Pope Francis says the Roman Catholic Church has grown “obsessed” with preaching about abortion, same-sex marriage and contraception – and that he is choosing to avoid discussing those subjects.

“It is not necessary to talk about these issues all the time,” the Pope told La Civiltà Cattolica, the Italian Jesuit journal whose content is routinely approved by the Vatican.

He said: “The dogmatic and moral teachings of the Church are not all equivalent. The Church’s pastoral ministry cannot be obsessed with the transmission of a disjointed multitude of doctrines to be imposed insistently,” the global Catholic leader continued: “We have to find a new balance,” adding, “otherwise even the moral edifice of the Church is likely to fall like a house of cards, losing the freshness and fragrance of the Gospel.”

Speaking to reporters in July during a plane journey back to the Vatican following his trip to Brazil, Pope Francis said that gay people should not be judged or marginalised and should be integrated into society.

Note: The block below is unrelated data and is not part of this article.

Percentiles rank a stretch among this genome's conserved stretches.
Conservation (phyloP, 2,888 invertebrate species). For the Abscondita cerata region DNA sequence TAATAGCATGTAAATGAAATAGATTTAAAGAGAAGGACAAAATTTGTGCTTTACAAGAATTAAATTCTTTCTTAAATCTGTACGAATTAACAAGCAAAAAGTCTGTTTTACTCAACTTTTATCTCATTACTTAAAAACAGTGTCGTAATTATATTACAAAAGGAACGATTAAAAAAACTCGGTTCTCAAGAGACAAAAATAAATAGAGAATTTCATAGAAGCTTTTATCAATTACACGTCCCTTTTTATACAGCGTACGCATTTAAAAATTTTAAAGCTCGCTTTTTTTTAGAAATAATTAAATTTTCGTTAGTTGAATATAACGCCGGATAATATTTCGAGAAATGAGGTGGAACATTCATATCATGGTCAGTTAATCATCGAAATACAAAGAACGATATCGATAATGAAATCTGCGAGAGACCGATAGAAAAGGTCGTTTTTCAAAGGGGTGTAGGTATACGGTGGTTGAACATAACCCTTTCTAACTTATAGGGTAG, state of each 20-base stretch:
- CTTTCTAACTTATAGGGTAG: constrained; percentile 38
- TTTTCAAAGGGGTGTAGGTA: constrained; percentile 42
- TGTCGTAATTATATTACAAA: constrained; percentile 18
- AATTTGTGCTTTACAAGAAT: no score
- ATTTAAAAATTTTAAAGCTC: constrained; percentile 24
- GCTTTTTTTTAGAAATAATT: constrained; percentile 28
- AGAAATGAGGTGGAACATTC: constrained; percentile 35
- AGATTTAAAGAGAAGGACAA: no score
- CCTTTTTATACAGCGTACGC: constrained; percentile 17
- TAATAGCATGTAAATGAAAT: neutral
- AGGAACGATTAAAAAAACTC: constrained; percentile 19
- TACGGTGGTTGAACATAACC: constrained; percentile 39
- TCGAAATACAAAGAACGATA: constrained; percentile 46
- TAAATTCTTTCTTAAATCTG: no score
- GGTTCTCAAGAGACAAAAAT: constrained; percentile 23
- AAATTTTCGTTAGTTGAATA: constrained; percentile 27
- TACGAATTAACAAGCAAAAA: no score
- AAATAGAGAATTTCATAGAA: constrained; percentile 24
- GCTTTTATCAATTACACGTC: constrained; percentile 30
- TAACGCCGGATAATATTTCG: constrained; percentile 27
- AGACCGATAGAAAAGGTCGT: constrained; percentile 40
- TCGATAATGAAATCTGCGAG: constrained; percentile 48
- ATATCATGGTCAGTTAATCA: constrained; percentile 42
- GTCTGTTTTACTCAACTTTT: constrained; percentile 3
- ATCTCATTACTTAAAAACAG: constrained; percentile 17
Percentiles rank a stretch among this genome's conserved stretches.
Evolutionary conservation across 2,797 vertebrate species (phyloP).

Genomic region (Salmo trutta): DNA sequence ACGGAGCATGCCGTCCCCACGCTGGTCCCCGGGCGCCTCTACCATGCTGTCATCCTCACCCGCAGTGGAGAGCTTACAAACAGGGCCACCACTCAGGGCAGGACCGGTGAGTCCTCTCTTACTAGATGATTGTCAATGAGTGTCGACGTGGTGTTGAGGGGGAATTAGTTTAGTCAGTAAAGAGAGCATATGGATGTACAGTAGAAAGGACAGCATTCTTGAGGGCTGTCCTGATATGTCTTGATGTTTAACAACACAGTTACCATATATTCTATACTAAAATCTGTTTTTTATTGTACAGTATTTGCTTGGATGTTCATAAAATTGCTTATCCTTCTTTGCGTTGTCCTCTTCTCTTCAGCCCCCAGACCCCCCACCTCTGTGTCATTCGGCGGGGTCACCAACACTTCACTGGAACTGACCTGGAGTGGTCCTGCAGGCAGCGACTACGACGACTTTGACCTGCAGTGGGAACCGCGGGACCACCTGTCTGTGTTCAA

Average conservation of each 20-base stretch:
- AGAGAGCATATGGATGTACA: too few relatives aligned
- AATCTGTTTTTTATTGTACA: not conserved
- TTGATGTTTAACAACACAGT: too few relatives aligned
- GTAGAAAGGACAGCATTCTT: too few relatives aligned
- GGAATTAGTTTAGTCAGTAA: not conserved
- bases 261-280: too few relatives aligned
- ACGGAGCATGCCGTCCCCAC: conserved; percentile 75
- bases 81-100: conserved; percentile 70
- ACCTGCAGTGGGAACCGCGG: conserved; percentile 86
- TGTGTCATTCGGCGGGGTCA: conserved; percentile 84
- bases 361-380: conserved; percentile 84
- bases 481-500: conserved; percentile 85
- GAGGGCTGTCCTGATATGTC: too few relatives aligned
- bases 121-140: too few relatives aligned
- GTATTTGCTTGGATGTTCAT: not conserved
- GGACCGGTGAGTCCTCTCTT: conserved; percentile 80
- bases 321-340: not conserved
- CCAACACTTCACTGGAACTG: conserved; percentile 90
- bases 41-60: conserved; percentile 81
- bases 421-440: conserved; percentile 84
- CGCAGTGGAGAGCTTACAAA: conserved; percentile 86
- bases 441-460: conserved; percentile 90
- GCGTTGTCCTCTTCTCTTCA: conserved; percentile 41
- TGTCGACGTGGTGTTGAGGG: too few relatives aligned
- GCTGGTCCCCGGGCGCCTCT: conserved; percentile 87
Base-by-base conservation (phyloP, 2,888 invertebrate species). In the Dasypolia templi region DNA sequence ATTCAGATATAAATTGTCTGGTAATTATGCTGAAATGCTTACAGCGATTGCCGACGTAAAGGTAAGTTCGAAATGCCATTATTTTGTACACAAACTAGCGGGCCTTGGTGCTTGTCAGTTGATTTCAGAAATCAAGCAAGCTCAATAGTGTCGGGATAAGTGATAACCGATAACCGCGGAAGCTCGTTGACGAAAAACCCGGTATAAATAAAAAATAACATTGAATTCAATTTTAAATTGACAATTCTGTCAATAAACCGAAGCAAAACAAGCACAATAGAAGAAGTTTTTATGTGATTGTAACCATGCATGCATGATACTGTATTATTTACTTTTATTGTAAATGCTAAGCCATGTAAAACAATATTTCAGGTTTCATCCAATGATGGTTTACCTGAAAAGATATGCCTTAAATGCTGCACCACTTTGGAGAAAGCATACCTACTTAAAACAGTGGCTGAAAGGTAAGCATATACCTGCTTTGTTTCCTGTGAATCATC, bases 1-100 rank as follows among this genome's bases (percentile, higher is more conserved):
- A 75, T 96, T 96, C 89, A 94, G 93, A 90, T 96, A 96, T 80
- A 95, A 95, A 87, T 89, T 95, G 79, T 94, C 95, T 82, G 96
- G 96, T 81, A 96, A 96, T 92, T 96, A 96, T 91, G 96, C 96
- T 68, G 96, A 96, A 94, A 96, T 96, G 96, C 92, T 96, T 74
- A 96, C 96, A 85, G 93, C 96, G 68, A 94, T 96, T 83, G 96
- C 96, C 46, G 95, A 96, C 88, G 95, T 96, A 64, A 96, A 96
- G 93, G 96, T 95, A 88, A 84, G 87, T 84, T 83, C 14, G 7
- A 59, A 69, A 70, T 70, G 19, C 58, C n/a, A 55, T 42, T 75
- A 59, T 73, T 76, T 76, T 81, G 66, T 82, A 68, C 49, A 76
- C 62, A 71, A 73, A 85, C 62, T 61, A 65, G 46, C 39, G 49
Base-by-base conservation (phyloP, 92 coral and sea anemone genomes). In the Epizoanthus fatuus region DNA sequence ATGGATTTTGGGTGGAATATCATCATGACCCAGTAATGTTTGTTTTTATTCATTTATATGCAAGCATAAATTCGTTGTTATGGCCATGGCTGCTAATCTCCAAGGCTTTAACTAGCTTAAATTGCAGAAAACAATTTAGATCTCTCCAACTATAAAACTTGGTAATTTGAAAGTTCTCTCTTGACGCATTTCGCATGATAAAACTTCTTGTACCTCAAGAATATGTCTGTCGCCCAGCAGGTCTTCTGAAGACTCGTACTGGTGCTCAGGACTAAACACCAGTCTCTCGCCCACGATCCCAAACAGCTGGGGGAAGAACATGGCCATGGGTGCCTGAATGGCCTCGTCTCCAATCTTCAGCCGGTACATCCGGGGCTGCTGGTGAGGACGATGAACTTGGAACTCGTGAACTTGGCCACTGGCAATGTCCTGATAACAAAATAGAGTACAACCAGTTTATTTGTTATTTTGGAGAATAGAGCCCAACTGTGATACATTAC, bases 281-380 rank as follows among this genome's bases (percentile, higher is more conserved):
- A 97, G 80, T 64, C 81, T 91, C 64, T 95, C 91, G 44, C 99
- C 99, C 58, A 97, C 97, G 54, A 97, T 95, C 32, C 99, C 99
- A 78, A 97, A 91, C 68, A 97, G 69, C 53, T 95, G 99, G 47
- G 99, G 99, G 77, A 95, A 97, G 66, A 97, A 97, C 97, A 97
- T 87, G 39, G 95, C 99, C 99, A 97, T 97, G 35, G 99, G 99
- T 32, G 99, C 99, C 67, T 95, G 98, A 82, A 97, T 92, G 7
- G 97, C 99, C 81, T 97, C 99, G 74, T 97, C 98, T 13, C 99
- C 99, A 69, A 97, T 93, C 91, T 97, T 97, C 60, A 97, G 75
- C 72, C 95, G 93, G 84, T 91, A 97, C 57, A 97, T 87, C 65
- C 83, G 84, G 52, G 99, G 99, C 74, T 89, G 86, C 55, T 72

It was a departure from a more strident tone – if not in doctrinal position – as he also referred to the Catholic Church’s universal Catechism, which states that while being gay is not sinful, homosexual acts are.

“A person once asked me, in a provocative manner, if I approved of homosexuality,” Pope Francis told La Civiltà Cattolica – after being asked about July’s comments. “I replied with another question: ‘Tell me: when God looks at a gay person, does he endorse the existence of this person with love, or reject and condemn this person?’ We must always consider the person.”

Three years ago as cardinal he warned that efforts to legalise equal marriage in Argentina would “confuse and deceive the children of God.”

In June, Pope Francis warned the French against following “fashionable ideas” in relation to the country’s equal marriage law.